Data from the Central Securities Depository (CSD) indicated a strong resumption of capital flows into the capital markets throughout the fourth quarter of 2020 (see Fig. 1 below). Some analysts attributed the strong capital inflows to increased optimism about Ghana’s economic growth, amid easing trade tensions between the United States and China. Some analysts have signaled macroeconomic policies, particularly low interest rate spread as the primary driver. That is, interest rates are usually higher in developing countries like Ghana.
The onset of the Covid-19 pandemic in Ghana in March, 2020, led to dramatic outflows from the capital markets, particularly the equity market (see Fig. 2 below). Total portfolio flows reversed in the second quarter of 2020, with more than GHS 69 million exiting the Ghana Stock Exchange. This heightened the already existing uncertainties induced by the Covid-19 pandemic for local investors.
The fourth quarter of 2020 however witnessed a renewed interest in the Ghanaian capital market. This follows expectation of a gradual recovery in macroeconomic indicators resulting from the adverse impact of Covid-19 pandemic. Additionally, expansionary monetary policies that were adopted by many developed countries following the Covid-pandemic resulted in low-yielding global debt. This contributed to an increase in investors’ appetite to search for higher yields in developing countries such as Ghana.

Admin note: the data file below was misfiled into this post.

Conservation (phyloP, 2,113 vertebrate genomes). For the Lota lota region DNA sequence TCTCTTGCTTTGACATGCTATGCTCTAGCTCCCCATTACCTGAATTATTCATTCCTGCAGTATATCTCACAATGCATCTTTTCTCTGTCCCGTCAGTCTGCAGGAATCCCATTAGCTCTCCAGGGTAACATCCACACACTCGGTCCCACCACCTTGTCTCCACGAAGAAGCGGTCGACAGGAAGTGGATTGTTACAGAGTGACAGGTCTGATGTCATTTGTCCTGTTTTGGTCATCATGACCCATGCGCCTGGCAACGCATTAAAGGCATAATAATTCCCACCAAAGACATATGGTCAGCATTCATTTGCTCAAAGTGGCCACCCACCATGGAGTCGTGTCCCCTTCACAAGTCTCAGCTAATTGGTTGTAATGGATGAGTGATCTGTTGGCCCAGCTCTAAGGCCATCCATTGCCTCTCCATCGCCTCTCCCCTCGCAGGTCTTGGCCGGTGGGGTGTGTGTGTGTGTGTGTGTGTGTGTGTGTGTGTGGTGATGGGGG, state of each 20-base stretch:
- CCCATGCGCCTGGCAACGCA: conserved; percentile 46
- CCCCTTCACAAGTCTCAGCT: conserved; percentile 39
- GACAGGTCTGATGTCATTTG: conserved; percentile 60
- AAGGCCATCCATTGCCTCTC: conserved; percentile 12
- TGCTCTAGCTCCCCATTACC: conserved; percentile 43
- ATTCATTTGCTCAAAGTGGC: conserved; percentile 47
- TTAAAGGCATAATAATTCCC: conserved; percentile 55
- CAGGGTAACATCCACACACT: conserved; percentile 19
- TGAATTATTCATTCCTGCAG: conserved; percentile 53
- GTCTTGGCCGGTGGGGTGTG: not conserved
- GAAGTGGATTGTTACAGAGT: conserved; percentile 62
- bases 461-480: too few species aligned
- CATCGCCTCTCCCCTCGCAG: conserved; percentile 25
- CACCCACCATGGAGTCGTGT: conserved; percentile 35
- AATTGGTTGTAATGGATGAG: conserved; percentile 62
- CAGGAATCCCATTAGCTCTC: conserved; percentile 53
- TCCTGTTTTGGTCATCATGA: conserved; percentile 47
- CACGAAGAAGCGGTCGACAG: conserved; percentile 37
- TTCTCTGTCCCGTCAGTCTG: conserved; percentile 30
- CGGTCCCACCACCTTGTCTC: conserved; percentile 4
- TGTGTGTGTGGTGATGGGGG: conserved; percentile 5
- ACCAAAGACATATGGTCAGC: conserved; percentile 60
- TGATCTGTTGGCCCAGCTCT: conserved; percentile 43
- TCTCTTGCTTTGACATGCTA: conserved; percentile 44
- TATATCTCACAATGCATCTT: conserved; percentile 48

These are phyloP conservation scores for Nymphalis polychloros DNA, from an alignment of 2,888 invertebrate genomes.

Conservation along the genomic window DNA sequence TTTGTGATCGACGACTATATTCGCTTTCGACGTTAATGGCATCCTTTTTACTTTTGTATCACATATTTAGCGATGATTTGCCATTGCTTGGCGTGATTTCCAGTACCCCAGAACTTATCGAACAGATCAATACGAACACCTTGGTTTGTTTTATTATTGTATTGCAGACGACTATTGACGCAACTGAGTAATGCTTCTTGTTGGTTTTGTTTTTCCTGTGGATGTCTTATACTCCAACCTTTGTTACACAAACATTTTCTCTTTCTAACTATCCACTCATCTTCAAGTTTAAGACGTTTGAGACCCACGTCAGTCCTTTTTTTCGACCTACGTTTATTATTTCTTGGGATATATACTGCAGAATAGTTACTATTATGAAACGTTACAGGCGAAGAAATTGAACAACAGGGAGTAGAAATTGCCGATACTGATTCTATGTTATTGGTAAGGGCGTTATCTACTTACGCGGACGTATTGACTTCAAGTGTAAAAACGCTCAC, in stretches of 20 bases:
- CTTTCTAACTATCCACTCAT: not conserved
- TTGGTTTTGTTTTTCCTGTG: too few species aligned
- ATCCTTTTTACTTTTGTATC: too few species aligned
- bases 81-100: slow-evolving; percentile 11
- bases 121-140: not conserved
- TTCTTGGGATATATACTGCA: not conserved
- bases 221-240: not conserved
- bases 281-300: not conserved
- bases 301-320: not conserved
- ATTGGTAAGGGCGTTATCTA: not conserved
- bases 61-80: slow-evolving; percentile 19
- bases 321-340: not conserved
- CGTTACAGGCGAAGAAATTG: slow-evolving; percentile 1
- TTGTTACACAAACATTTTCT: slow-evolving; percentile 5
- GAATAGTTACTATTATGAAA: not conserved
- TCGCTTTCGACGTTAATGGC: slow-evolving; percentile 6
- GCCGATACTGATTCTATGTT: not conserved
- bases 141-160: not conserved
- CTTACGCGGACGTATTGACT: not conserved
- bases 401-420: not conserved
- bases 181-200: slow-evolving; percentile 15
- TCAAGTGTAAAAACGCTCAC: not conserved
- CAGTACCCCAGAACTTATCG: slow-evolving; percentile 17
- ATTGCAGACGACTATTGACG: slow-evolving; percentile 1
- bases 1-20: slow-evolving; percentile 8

Equity market turnover increased by 105.75% in the last quarter of 2020 to 291 million shares valued at GH¢ 280.07 million, despite the Ghana Stock Exchange Composite Index (GSE-CI) losing 13.98% of its value at the end of the year. Foreign investors equity purchases surged by 214.40% q/q to GHS 165 million, over the same period (versus 11.25% q/q decline in 3Q 2020). Meanwhile, trading volume on the Ghana Fixed Income market ended the year 2020 at GH¢108.41 billion, above the GHS 100 billion ceiling for 2020. Foreign investors purchase of fixed income securities increased by 86.18% q/q in 4Q 2020 (versus 6.79% q/q decline in 3Q 2020).
Despite the conventional view that, foreign portfolio inflows could reduce borrowing cost and ultimately contribute to economic growth and development, reliance on foreign financing may increase the country’s vulnerability and fragility to sudden reversals in capital flows. A key risk for the local markets going forward is the potential shift in policy stance (from an expansionary to a tightening position) of central banks in developed countries. In a situation, where sovereign securities of developing countries are considered risky, yields on GoG would have to rise higher than that of other securities, considered less risky. We observed (see Fig 3 below) that interest rates on GoG Bonds (3-year bond) have tended to move in the same direction (positively correlated) as the changes in central banks rate of selected developed countries. A reversal from the loosening cycle could therefore create the condition for capital inflows to ebb. To the extent that foreign investors holdings of financial assets affect macroeconomic policies, a reversal in capital inflows may have negative macroeconomic effects including, falling currencies, rising interest rates amongst others.
Data from the CSD indicated that, total portfolio inflows have returned to pre-covid levels. Foreign investors participation in the local market increased significantly to GHS 4.37 billion in 4Q2020 compared to GHS 3.86 billion and GHS 3.10 billion in 4 Q2019 and 4 Q2018 respectively. The recent increase in the holdings of financial assets on our local market by foreigners should therefore be viewed with concern, particularly portfolio flows.
Fig 3. Percentage Changes in Policy Rates of Developed Countries vs 3 year GoG Bond